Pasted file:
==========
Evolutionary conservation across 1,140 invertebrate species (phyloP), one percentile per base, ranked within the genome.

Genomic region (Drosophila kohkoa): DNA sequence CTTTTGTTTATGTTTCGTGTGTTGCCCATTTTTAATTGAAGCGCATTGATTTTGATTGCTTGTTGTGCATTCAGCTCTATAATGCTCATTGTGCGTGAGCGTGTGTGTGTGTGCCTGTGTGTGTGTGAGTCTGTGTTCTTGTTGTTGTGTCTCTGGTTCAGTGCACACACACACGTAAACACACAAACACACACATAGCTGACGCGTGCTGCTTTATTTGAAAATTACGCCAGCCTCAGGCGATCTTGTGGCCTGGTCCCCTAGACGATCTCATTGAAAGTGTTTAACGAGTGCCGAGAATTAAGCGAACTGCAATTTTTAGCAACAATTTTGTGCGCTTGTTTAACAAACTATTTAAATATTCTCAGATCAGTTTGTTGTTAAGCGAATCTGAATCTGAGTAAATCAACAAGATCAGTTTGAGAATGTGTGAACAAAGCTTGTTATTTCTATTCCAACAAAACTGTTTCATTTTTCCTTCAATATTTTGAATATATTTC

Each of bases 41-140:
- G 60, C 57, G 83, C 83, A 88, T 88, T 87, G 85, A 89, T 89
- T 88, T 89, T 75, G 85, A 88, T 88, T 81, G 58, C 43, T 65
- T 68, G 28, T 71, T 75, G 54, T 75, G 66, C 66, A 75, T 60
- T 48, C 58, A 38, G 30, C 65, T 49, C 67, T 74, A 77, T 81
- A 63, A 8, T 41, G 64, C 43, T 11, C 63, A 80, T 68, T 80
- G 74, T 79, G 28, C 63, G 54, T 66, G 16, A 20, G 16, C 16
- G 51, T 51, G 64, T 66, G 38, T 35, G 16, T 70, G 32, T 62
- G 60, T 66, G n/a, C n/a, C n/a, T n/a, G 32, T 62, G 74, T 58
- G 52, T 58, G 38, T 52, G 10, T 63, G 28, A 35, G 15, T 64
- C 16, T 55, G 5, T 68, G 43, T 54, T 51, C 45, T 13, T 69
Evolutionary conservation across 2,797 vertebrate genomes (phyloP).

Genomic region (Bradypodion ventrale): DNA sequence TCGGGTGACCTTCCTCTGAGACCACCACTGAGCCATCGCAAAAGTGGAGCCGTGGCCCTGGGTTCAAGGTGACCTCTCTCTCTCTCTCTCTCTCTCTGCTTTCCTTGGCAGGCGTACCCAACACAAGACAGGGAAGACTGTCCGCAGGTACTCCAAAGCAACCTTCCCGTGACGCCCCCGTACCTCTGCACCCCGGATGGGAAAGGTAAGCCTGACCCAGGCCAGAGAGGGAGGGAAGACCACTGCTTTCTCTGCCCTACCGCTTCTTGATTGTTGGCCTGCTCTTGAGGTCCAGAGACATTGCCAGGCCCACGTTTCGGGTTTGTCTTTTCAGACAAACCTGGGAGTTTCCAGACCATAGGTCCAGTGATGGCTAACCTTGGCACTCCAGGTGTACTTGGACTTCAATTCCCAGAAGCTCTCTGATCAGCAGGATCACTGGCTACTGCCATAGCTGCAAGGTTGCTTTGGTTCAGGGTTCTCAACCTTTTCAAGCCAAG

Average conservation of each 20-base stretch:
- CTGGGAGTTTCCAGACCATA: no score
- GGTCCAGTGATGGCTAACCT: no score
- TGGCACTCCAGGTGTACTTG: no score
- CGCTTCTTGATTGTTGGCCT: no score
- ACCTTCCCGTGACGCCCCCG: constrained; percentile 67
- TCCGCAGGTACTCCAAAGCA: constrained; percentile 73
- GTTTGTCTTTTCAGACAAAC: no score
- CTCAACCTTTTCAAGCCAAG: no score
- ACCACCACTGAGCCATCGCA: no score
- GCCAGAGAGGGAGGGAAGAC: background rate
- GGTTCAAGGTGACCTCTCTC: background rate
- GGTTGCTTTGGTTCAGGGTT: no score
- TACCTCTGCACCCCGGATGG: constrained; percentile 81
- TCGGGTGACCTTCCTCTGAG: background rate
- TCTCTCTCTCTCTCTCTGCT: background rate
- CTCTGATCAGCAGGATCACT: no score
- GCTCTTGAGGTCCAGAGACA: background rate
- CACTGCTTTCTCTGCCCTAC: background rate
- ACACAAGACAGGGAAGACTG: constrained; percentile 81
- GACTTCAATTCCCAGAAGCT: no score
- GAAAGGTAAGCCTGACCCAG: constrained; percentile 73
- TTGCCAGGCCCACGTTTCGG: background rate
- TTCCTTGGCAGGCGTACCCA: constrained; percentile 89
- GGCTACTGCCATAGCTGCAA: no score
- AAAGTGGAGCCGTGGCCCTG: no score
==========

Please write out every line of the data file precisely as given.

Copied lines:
Evolutionary conservation across 1,140 invertebrate species (phyloP), one percentile per base, ranked within the genome.

Genomic region (Drosophila kohkoa): DNA sequence CTTTTGTTTATGTTTCGTGTGTTGCCCATTTTTAATTGAAGCGCATTGATTTTGATTGCTTGTTGTGCATTCAGCTCTATAATGCTCATTGTGCGTGAGCGTGTGTGTGTGTGCCTGTGTGTGTGTGAGTCTGTGTTCTTGTTGTTGTGTCTCTGGTTCAGTGCACACACACACGTAAACACACAAACACACACATAGCTGACGCGTGCTGCTTTATTTGAAAATTACGCCAGCCTCAGGCGATCTTGTGGCCTGGTCCCCTAGACGATCTCATTGAAAGTGTTTAACGAGTGCCGAGAATTAAGCGAACTGCAATTTTTAGCAACAATTTTGTGCGCTTGTTTAACAAACTATTTAAATATTCTCAGATCAGTTTGTTGTTAAGCGAATCTGAATCTGAGTAAATCAACAAGATCAGTTTGAGAATGTGTGAACAAAGCTTGTTATTTCTATTCCAACAAAACTGTTTCATTTTTCCTTCAATATTTTGAATATATTTC

Each of bases 41-140:
- G 60, C 57, G 83, C 83, A 88, T 88, T 87, G 85, A 89, T 89
- T 88, T 89, T 75, G 85, A 88, T 88, T 81, G 58, C 43, T 65
- T 68, G 28, T 71, T 75, G 54, T 75, G 66, C 66, A 75, T 60
- T 48, C 58, A 38, G 30, C 65, T 49, C 67, T 74, A 77, T 81
- A 63, A 8, T 41, G 64, C 43, T 11, C 63, A 80, T 68, T 80
- G 74, T 79, G 28, C 63, G 54, T 66, G 16, A 20, G 16, C 16
- G 51, T 51, G 64, T 66, G 38, T 35, G 16, T 70, G 32, T 62
- G 60, T 66, G n/a, C n/a, C n/a, T n/a, G 32, T 62, G 74, T 58
- G 52, T 58, G 38, T 52, G 10, T 63, G 28, A 35, G 15, T 64
- C 16, T 55, G 5, T 68, G 43, T 54, T 51, C 45, T 13, T 69
Evolutionary conservation across 2,797 vertebrate genomes (phyloP).

Genomic region (Bradypodion ventrale): DNA sequence TCGGGTGACCTTCCTCTGAGACCACCACTGAGCCATCGCAAAAGTGGAGCCGTGGCCCTGGGTTCAAGGTGACCTCTCTCTCTCTCTCTCTCTCTCTGCTTTCCTTGGCAGGCGTACCCAACACAAGACAGGGAAGACTGTCCGCAGGTACTCCAAAGCAACCTTCCCGTGACGCCCCCGTACCTCTGCACCCCGGATGGGAAAGGTAAGCCTGACCCAGGCCAGAGAGGGAGGGAAGACCACTGCTTTCTCTGCCCTACCGCTTCTTGATTGTTGGCCTGCTCTTGAGGTCCAGAGACATTGCCAGGCCCACGTTTCGGGTTTGTCTTTTCAGACAAACCTGGGAGTTTCCAGACCATAGGTCCAGTGATGGCTAACCTTGGCACTCCAGGTGTACTTGGACTTCAATTCCCAGAAGCTCTCTGATCAGCAGGATCACTGGCTACTGCCATAGCTGCAAGGTTGCTTTGGTTCAGGGTTCTCAACCTTTTCAAGCCAAG

Average conservation of each 20-base stretch:
- CTGGGAGTTTCCAGACCATA: no score
- GGTCCAGTGATGGCTAACCT: no score
- TGGCACTCCAGGTGTACTTG: no score
- CGCTTCTTGATTGTTGGCCT: no score
- ACCTTCCCGTGACGCCCCCG: constrained; percentile 67
- TCCGCAGGTACTCCAAAGCA: constrained; percentile 73
- GTTTGTCTTTTCAGACAAAC: no score
- CTCAACCTTTTCAAGCCAAG: no score
- ACCACCACTGAGCCATCGCA: no score
- GCCAGAGAGGGAGGGAAGAC: background rate
- GGTTCAAGGTGACCTCTCTC: background rate
- GGTTGCTTTGGTTCAGGGTT: no score
- TACCTCTGCACCCCGGATGG: constrained; percentile 81
- TCGGGTGACCTTCCTCTGAG: background rate
- TCTCTCTCTCTCTCTCTGCT: background rate
- CTCTGATCAGCAGGATCACT: no score
- GCTCTTGAGGTCCAGAGACA: background rate
- CACTGCTTTCTCTGCCCTAC: background rate
- ACACAAGACAGGGAAGACTG: constrained; percentile 81
- GACTTCAATTCCCAGAAGCT: no score
- GAAAGGTAAGCCTGACCCAG: constrained; percentile 73
- TTGCCAGGCCCACGTTTCGG: background rate
- TTCCTTGGCAGGCGTACCCA: constrained; percentile 89
- GGCTACTGCCATAGCTGCAA: no score
- AAAGTGGAGCCGTGGCCCTG: no score